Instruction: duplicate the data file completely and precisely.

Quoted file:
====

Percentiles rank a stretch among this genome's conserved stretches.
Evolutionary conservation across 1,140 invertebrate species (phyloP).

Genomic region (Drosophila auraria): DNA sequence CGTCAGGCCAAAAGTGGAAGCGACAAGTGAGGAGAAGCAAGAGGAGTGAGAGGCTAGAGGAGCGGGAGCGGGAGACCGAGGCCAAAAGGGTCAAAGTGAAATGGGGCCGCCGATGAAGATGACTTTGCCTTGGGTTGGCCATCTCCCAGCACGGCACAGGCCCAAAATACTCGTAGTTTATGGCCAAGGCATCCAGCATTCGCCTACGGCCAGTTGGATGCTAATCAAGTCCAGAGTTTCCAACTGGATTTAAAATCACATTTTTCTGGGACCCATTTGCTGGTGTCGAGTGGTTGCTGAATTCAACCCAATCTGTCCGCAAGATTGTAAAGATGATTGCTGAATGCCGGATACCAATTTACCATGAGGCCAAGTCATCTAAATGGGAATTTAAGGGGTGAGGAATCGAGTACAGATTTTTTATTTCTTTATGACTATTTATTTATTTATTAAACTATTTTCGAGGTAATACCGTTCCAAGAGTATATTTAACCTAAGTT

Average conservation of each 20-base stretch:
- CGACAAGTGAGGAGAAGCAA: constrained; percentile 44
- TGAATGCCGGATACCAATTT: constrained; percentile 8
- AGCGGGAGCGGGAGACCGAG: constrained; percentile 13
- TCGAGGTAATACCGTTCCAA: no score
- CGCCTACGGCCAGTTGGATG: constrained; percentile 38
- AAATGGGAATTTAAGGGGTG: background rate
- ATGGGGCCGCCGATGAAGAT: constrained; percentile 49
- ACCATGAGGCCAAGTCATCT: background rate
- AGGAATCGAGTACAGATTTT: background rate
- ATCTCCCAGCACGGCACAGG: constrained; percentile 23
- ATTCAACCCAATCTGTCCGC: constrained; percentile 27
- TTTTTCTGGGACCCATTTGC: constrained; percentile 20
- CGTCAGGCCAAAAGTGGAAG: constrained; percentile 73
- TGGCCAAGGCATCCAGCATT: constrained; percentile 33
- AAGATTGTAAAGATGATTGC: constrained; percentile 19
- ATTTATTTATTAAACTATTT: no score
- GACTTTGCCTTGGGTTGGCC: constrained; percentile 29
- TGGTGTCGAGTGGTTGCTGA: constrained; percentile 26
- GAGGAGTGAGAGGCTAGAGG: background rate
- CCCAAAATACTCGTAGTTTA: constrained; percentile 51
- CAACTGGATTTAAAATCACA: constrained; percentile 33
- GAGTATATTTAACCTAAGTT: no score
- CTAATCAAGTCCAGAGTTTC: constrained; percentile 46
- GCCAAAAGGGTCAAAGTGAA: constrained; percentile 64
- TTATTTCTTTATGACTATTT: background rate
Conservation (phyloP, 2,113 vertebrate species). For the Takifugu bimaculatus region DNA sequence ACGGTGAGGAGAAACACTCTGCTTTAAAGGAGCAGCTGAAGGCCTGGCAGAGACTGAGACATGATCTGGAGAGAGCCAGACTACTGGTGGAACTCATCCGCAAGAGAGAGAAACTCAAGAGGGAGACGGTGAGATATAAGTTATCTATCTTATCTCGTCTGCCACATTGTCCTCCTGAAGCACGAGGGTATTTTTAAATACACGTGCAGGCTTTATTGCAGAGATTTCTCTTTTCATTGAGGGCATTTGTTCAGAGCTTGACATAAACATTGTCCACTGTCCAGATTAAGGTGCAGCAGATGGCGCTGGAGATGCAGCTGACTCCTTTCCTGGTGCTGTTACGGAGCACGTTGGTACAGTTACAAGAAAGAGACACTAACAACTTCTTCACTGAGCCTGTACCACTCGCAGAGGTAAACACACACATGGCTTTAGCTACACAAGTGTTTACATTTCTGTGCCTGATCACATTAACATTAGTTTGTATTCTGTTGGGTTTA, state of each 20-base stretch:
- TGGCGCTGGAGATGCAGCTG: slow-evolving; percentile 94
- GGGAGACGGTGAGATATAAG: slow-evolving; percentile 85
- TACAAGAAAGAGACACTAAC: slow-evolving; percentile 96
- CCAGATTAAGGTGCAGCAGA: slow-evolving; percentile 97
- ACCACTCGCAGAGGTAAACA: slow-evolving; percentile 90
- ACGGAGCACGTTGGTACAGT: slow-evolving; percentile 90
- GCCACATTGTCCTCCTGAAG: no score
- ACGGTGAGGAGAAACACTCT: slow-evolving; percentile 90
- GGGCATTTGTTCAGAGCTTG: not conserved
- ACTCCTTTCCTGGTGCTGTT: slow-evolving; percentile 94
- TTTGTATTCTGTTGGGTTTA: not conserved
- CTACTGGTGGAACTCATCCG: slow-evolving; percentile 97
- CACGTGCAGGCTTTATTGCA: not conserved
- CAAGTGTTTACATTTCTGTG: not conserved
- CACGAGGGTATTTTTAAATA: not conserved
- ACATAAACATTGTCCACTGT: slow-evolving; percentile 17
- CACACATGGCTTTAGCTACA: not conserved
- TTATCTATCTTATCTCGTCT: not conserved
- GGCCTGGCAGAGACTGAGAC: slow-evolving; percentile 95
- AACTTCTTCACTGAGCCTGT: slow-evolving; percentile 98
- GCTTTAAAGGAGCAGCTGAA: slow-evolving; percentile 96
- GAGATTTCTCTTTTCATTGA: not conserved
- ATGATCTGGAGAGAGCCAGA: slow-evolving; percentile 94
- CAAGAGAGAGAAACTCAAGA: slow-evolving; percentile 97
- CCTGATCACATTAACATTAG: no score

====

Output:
Percentiles rank a stretch among this genome's conserved stretches.
Evolutionary conservation across 1,140 invertebrate species (phyloP).

Genomic region (Drosophila auraria): DNA sequence CGTCAGGCCAAAAGTGGAAGCGACAAGTGAGGAGAAGCAAGAGGAGTGAGAGGCTAGAGGAGCGGGAGCGGGAGACCGAGGCCAAAAGGGTCAAAGTGAAATGGGGCCGCCGATGAAGATGACTTTGCCTTGGGTTGGCCATCTCCCAGCACGGCACAGGCCCAAAATACTCGTAGTTTATGGCCAAGGCATCCAGCATTCGCCTACGGCCAGTTGGATGCTAATCAAGTCCAGAGTTTCCAACTGGATTTAAAATCACATTTTTCTGGGACCCATTTGCTGGTGTCGAGTGGTTGCTGAATTCAACCCAATCTGTCCGCAAGATTGTAAAGATGATTGCTGAATGCCGGATACCAATTTACCATGAGGCCAAGTCATCTAAATGGGAATTTAAGGGGTGAGGAATCGAGTACAGATTTTTTATTTCTTTATGACTATTTATTTATTTATTAAACTATTTTCGAGGTAATACCGTTCCAAGAGTATATTTAACCTAAGTT

Average conservation of each 20-base stretch:
- CGACAAGTGAGGAGAAGCAA: constrained; percentile 44
- TGAATGCCGGATACCAATTT: constrained; percentile 8
- AGCGGGAGCGGGAGACCGAG: constrained; percentile 13
- TCGAGGTAATACCGTTCCAA: no score
- CGCCTACGGCCAGTTGGATG: constrained; percentile 38
- AAATGGGAATTTAAGGGGTG: background rate
- ATGGGGCCGCCGATGAAGAT: constrained; percentile 49
- ACCATGAGGCCAAGTCATCT: background rate
- AGGAATCGAGTACAGATTTT: background rate
- ATCTCCCAGCACGGCACAGG: constrained; percentile 23
- ATTCAACCCAATCTGTCCGC: constrained; percentile 27
- TTTTTCTGGGACCCATTTGC: constrained; percentile 20
- CGTCAGGCCAAAAGTGGAAG: constrained; percentile 73
- TGGCCAAGGCATCCAGCATT: constrained; percentile 33
- AAGATTGTAAAGATGATTGC: constrained; percentile 19
- ATTTATTTATTAAACTATTT: no score
- GACTTTGCCTTGGGTTGGCC: constrained; percentile 29
- TGGTGTCGAGTGGTTGCTGA: constrained; percentile 26
- GAGGAGTGAGAGGCTAGAGG: background rate
- CCCAAAATACTCGTAGTTTA: constrained; percentile 51
- CAACTGGATTTAAAATCACA: constrained; percentile 33
- GAGTATATTTAACCTAAGTT: no score
- CTAATCAAGTCCAGAGTTTC: constrained; percentile 46
- GCCAAAAGGGTCAAAGTGAA: constrained; percentile 64
- TTATTTCTTTATGACTATTT: background rate
Conservation (phyloP, 2,113 vertebrate species). For the Takifugu bimaculatus region DNA sequence ACGGTGAGGAGAAACACTCTGCTTTAAAGGAGCAGCTGAAGGCCTGGCAGAGACTGAGACATGATCTGGAGAGAGCCAGACTACTGGTGGAACTCATCCGCAAGAGAGAGAAACTCAAGAGGGAGACGGTGAGATATAAGTTATCTATCTTATCTCGTCTGCCACATTGTCCTCCTGAAGCACGAGGGTATTTTTAAATACACGTGCAGGCTTTATTGCAGAGATTTCTCTTTTCATTGAGGGCATTTGTTCAGAGCTTGACATAAACATTGTCCACTGTCCAGATTAAGGTGCAGCAGATGGCGCTGGAGATGCAGCTGACTCCTTTCCTGGTGCTGTTACGGAGCACGTTGGTACAGTTACAAGAAAGAGACACTAACAACTTCTTCACTGAGCCTGTACCACTCGCAGAGGTAAACACACACATGGCTTTAGCTACACAAGTGTTTACATTTCTGTGCCTGATCACATTAACATTAGTTTGTATTCTGTTGGGTTTA, state of each 20-base stretch:
- TGGCGCTGGAGATGCAGCTG: slow-evolving; percentile 94
- GGGAGACGGTGAGATATAAG: slow-evolving; percentile 85
- TACAAGAAAGAGACACTAAC: slow-evolving; percentile 96
- CCAGATTAAGGTGCAGCAGA: slow-evolving; percentile 97
- ACCACTCGCAGAGGTAAACA: slow-evolving; percentile 90
- ACGGAGCACGTTGGTACAGT: slow-evolving; percentile 90
- GCCACATTGTCCTCCTGAAG: no score
- ACGGTGAGGAGAAACACTCT: slow-evolving; percentile 90
- GGGCATTTGTTCAGAGCTTG: not conserved
- ACTCCTTTCCTGGTGCTGTT: slow-evolving; percentile 94
- TTTGTATTCTGTTGGGTTTA: not conserved
- CTACTGGTGGAACTCATCCG: slow-evolving; percentile 97
- CACGTGCAGGCTTTATTGCA: not conserved
- CAAGTGTTTACATTTCTGTG: not conserved
- CACGAGGGTATTTTTAAATA: not conserved
- ACATAAACATTGTCCACTGT: slow-evolving; percentile 17
- CACACATGGCTTTAGCTACA: not conserved
- TTATCTATCTTATCTCGTCT: not conserved
- GGCCTGGCAGAGACTGAGAC: slow-evolving; percentile 95
- AACTTCTTCACTGAGCCTGT: slow-evolving; percentile 98
- GCTTTAAAGGAGCAGCTGAA: slow-evolving; percentile 96
- GAGATTTCTCTTTTCATTGA: not conserved
- ATGATCTGGAGAGAGCCAGA: slow-evolving; percentile 94
- CAAGAGAGAGAAACTCAAGA: slow-evolving; percentile 97
- CCTGATCACATTAACATTAG: no score